“Previously, I was very involved in promoting edibles, and now, my most recent mission is to understand what it would look like if we crossed hospitality and cannabis. And it’s exciting right now for us because Restaurants Canada is starting to explore what it would look like if your restaurant needs a license for private retail to serve cannabis,” says Lisa.

While edibles won’t be legal until late 2019, it won’t impede people from consuming them at private parties in restaurants. It’s this concern, one that the restaurants in Canada are not fully prepared for, that Lisa and her team hope to address through their new collaboration. This new venture includes working with several mainstream organizations and personalities—including Food Starter, a non-profit food incubator funded by the City of Toronto, George Brown College’s Food Innovation and Research Studio, and Chad Finkelstein, a partner, and registered trademark lawyer at Dale & Lessmann LLP—to provide educational opportunities for food and beverage entrepreneurs.

The team is also exploring launching a licensed incubator space and will be hosting a conference, titled ‘The Entrepreneur’s Guide to Cannabis-Infused Edibles and Beverages’, on October 15 at George Brown College’s Food Innovation and Research Studio.

Father-daughter team ready to disrupt the cannabis industry


“It wasn’t until Constellation Brands took over Canopy that it started to sink in for the alcohol industry that cannabis is coming, and that it’s huge. So it’s like, if you can’t beat them, you join them.”

Scott Olson/Getty Images

Growing up, Lisa worked at her father’s company and did everything from accounts receivable to shipping. “By working with Lifford I got a lot of experience working with events and that translated into the cannabis space as well,” she says.

While Lisa’s father has been a force in the wine industry, Lisa is an established expert in the cannabis space. The role reversal with Lifford Cannabis Solutions now has Lisa educating her dad on cannabis. “When it comes to cannabis, my dad has been smoking cannabis most of his adult life, probably all his adult life. It’s super cute because he calls it ‘grass’,” says Lisa.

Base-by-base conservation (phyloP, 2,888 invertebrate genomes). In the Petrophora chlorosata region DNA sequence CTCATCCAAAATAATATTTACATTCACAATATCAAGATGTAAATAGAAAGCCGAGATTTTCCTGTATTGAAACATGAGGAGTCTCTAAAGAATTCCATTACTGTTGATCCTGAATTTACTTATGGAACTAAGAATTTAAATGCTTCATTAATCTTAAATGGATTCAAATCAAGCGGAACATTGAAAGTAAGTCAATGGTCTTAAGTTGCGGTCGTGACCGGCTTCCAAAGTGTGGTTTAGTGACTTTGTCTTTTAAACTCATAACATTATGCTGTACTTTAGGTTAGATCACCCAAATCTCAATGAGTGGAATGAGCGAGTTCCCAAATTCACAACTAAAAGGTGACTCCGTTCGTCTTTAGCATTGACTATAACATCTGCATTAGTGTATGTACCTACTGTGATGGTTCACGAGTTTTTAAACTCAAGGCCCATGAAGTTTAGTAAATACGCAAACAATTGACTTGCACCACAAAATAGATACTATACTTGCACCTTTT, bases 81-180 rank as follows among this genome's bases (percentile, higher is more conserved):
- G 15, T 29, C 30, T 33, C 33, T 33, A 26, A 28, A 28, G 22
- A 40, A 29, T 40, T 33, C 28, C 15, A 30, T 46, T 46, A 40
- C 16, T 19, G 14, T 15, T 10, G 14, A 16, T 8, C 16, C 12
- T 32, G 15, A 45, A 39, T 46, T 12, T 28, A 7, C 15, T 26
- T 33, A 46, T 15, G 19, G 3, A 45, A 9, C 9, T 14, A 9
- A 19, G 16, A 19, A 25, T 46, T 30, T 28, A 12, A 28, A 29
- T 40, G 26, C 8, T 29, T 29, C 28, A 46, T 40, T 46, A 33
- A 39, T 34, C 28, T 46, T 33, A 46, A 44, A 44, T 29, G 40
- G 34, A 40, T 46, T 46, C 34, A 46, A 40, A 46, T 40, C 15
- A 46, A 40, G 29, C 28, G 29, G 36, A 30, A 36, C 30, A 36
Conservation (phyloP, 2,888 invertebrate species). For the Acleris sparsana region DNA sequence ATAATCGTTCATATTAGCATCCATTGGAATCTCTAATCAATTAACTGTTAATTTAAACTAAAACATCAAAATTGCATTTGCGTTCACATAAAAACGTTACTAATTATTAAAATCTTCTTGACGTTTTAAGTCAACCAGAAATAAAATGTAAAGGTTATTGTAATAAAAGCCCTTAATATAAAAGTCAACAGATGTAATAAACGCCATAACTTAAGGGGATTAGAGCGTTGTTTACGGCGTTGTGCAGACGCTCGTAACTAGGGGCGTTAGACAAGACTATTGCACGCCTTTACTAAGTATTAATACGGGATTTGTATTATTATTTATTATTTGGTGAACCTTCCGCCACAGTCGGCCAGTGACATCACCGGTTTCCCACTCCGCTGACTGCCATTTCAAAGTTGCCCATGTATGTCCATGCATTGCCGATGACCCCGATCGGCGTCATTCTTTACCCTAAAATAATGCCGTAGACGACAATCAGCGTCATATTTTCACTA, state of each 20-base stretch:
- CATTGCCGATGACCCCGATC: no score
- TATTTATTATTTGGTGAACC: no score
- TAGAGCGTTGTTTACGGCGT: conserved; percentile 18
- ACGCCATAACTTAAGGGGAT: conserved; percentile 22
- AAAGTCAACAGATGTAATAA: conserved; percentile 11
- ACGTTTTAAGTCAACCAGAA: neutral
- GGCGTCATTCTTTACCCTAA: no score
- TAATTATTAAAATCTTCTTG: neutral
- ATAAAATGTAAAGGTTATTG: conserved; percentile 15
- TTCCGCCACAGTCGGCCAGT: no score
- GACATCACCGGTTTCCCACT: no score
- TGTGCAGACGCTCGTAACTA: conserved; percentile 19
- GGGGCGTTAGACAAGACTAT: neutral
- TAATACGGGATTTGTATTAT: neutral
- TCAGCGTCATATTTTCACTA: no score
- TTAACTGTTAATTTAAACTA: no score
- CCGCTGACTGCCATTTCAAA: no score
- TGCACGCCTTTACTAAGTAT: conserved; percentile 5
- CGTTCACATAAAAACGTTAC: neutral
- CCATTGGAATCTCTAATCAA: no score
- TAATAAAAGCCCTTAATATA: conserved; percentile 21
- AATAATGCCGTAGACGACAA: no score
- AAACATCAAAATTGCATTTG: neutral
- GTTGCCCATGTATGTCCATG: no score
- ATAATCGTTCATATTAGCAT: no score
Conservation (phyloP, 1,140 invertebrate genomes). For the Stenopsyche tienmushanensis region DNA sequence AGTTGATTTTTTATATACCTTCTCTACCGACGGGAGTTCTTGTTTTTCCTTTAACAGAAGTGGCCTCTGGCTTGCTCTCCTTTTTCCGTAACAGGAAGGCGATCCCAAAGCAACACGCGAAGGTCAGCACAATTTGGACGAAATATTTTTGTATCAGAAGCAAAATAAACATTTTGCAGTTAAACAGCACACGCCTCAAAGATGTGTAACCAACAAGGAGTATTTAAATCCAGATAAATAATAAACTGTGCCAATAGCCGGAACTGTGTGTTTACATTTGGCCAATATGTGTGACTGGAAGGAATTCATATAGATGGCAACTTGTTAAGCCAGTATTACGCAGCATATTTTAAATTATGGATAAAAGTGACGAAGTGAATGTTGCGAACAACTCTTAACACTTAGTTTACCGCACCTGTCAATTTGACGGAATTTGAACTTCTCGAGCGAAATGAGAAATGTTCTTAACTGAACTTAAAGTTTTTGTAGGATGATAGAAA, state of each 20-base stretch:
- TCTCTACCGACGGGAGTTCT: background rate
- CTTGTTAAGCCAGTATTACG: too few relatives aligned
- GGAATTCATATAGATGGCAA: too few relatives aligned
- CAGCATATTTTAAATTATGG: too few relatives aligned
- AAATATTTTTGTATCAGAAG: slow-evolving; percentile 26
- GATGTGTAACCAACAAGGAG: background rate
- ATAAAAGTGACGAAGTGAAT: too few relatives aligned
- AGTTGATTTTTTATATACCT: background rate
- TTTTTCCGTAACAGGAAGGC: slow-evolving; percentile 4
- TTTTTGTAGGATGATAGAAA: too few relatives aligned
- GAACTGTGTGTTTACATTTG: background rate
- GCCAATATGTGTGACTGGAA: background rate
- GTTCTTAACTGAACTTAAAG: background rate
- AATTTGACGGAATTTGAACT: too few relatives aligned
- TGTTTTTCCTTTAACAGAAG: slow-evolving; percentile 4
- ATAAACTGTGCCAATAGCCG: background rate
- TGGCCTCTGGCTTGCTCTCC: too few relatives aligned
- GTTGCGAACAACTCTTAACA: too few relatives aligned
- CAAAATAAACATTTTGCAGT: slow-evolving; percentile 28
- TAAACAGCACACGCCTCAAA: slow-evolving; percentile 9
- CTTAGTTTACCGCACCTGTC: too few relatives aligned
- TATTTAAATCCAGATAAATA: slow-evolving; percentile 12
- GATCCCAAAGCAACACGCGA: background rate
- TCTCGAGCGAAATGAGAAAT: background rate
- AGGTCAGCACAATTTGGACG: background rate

Over the course of the last few years, Lisa was able to introduce and educate him about different strains. “The cool thing is that now we are going to all these road tours–we recently went to WeedMD; we did a private tour and he said he learned more about cannabis doing a private tour with master grower than he ever did in his entire life. And he’s 65. He’s super into it now, but it took time.”

And it’s this father-daughter collaboration that she believes will make all the difference. “When you look at the wine world, what products sell the best are the ones that are authentic and have an amazing story,” she says. “For years, we were talking about this idea because when we talked about legalization, from 2012 to 2014, we knew it was coming, it’s what everyone was talking about. At that time, my dad said, ‘you know it’s going to have the same route to market like alcohol’. But it wasn’t until Constellation Brands took over Canopy that it started to sink in for the alcohol industry that cannabis is coming, and that it’s huge. So it’s like, if you can’t beat them, you join them.”

Full story is available here.

About Stoners

Check Also

Ottawa, Canadian Medical Association at odds on Day 1 of legal cannabis

Ottawa, Canadian Medical Association at odds on Day 1 of legal cannabis

Stung by criticism from medical associations in Quebec and across Canada, federal Health Minister Ginette …

Leave a Reply

Your email address will not be published. Required fields are marked *